Abstract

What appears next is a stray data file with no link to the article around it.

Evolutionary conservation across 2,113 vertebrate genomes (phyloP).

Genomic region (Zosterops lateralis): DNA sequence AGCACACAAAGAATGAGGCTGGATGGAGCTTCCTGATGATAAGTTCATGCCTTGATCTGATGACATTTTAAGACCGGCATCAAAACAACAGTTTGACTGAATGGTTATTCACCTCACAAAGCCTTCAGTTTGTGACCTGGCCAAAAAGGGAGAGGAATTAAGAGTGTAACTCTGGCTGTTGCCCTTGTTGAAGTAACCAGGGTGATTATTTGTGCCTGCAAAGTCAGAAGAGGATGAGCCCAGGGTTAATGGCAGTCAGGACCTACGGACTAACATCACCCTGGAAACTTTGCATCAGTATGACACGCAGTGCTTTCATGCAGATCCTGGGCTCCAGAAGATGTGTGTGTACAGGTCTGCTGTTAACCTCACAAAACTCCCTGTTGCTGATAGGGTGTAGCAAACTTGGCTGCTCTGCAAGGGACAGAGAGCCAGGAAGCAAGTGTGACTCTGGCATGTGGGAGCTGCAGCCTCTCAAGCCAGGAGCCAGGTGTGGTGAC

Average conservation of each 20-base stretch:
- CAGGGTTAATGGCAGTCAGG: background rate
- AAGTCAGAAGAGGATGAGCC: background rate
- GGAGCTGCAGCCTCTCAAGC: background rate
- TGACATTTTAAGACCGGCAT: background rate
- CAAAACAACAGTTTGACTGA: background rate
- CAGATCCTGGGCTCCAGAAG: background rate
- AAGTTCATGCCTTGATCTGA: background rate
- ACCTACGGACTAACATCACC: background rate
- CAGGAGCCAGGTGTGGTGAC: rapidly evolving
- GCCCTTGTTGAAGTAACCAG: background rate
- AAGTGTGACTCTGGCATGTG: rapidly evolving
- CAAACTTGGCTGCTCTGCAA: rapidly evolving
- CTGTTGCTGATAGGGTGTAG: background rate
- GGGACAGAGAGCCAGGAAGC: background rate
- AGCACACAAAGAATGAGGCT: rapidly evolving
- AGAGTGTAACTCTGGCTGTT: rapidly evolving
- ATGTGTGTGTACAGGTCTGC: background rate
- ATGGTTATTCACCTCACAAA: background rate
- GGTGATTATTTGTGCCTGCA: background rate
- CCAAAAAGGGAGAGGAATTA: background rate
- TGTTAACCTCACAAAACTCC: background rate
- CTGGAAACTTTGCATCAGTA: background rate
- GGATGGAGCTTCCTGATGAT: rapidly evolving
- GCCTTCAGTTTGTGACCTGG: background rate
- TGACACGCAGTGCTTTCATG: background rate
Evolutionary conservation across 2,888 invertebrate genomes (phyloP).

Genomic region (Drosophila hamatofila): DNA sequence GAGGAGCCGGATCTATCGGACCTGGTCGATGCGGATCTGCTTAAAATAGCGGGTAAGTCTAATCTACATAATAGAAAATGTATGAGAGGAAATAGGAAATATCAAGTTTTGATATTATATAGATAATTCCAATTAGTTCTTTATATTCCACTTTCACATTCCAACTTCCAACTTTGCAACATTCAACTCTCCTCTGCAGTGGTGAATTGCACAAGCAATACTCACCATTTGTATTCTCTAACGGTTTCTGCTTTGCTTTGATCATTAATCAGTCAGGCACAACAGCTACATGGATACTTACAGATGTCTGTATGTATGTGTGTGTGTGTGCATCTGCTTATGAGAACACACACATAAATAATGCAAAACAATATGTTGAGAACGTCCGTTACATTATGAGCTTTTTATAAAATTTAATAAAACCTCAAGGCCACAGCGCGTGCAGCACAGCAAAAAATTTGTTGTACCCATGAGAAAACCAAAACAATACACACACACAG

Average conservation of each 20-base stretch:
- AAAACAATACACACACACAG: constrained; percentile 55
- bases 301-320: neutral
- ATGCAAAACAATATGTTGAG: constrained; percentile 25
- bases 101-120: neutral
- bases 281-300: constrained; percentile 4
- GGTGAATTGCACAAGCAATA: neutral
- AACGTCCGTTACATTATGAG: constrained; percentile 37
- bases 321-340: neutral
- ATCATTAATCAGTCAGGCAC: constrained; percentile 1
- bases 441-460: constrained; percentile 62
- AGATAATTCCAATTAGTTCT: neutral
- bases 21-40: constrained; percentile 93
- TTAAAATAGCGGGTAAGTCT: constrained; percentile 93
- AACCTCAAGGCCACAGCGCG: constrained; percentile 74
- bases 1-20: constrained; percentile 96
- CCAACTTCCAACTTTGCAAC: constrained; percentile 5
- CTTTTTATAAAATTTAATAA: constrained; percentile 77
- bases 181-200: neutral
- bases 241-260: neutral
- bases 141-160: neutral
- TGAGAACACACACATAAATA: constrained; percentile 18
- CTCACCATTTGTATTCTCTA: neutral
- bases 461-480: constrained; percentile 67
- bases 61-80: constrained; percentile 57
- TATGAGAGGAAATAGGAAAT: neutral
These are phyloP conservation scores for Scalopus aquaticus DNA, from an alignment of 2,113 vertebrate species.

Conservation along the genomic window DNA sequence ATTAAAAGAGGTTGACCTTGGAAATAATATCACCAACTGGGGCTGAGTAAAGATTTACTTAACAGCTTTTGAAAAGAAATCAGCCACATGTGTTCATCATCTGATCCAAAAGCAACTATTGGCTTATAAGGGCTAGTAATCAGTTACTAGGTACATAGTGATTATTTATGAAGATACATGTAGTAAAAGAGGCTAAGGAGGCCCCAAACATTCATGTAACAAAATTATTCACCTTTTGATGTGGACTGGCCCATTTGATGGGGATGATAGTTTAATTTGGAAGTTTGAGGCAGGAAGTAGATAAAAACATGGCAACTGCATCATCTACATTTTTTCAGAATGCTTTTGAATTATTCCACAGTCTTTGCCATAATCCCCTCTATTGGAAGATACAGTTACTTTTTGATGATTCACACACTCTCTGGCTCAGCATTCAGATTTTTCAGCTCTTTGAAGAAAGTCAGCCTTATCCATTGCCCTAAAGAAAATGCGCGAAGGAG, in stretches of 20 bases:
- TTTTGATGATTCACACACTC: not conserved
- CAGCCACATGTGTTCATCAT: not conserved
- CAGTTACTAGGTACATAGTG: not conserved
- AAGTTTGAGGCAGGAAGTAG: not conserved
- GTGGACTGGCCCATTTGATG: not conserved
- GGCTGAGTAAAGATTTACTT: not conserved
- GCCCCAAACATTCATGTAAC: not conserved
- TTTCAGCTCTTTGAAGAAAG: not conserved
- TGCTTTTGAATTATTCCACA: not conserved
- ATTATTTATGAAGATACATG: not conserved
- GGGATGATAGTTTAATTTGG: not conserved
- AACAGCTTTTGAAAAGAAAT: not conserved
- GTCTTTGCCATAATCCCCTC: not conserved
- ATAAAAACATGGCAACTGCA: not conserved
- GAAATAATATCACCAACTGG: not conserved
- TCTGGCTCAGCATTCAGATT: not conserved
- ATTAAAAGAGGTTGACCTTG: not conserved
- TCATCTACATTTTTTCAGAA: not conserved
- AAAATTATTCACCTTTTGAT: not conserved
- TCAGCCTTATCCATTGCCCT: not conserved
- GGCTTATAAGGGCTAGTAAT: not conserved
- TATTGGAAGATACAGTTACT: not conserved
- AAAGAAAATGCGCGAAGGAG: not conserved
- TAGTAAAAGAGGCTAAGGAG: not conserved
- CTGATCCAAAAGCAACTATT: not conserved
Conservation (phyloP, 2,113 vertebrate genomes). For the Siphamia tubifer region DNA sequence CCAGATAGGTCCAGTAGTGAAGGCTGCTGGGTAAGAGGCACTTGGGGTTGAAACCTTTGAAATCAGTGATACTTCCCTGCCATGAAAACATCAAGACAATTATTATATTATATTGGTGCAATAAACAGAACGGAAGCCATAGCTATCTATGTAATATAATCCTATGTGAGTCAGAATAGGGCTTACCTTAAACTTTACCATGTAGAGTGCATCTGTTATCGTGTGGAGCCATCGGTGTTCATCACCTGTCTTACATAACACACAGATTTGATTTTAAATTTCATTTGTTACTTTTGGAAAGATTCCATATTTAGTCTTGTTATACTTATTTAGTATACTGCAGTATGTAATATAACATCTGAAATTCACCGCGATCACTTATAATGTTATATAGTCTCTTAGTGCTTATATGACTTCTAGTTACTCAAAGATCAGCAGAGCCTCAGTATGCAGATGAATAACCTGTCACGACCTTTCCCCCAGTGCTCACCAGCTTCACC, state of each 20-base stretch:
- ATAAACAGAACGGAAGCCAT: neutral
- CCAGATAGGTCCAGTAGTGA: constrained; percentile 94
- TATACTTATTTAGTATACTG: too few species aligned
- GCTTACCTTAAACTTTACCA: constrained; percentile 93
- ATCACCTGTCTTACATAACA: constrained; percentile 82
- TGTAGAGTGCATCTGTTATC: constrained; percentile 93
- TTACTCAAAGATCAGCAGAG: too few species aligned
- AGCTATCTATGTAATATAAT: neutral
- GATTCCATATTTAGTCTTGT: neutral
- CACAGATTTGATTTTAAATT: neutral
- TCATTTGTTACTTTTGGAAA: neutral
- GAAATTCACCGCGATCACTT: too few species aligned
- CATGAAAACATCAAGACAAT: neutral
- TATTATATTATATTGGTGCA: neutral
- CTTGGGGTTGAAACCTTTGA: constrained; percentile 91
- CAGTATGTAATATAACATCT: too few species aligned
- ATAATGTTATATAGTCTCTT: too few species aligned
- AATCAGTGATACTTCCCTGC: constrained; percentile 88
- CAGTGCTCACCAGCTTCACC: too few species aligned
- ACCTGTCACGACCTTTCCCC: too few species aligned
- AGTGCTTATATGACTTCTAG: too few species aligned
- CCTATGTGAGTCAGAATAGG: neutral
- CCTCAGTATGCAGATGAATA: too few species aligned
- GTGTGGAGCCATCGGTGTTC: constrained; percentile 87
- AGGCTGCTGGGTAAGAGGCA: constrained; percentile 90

Diminished reality is as important as augmented reality, and both are possible with a device called the Reality Mediator. Over the past two decades, we have designed, built, worn, and tested many different embodiments of this device in the context of wearable computing. Incorporated into the Reality Mediator is an “EyeTap” system, which is a device that quantifies and resynthesizes light that would otherwise pass through one or both lenses of the eye(s) of a wearer. The functional principles of EyeTap devices are discussed, in detail. The EyeTap diverts into a spatial measurement system at least a portion of light that would otherwise pass through the center of projection of at least one lens of an eye of a wearer. The Reality Mediator has at least one mode of operation in which it reconstructs these rays of light, under the control of a wearable computer system. The computer system then uses new results in algebraic projective geometry and comparametric equations to perform head tracking, as well as to track motion of rigid planar patches present in the scene. We describe how our tracking algorithm allows an EyeTap to alter the light from a particular portion of the scene to give rise to a computer-controlled, selectively mediated reality. An important difference between mediated reality and augmented reality includes the ability to not just augment but also deliberately diminish or otherwise alter the visual perception of reality. For example, diminished reality allows additional information to be inserted without causing the user to experience information overload. Our tracking algorithm also takes into account the effects of automatic gain control, by performing motion estimation in both spatial as well as tonal motion coordinates.

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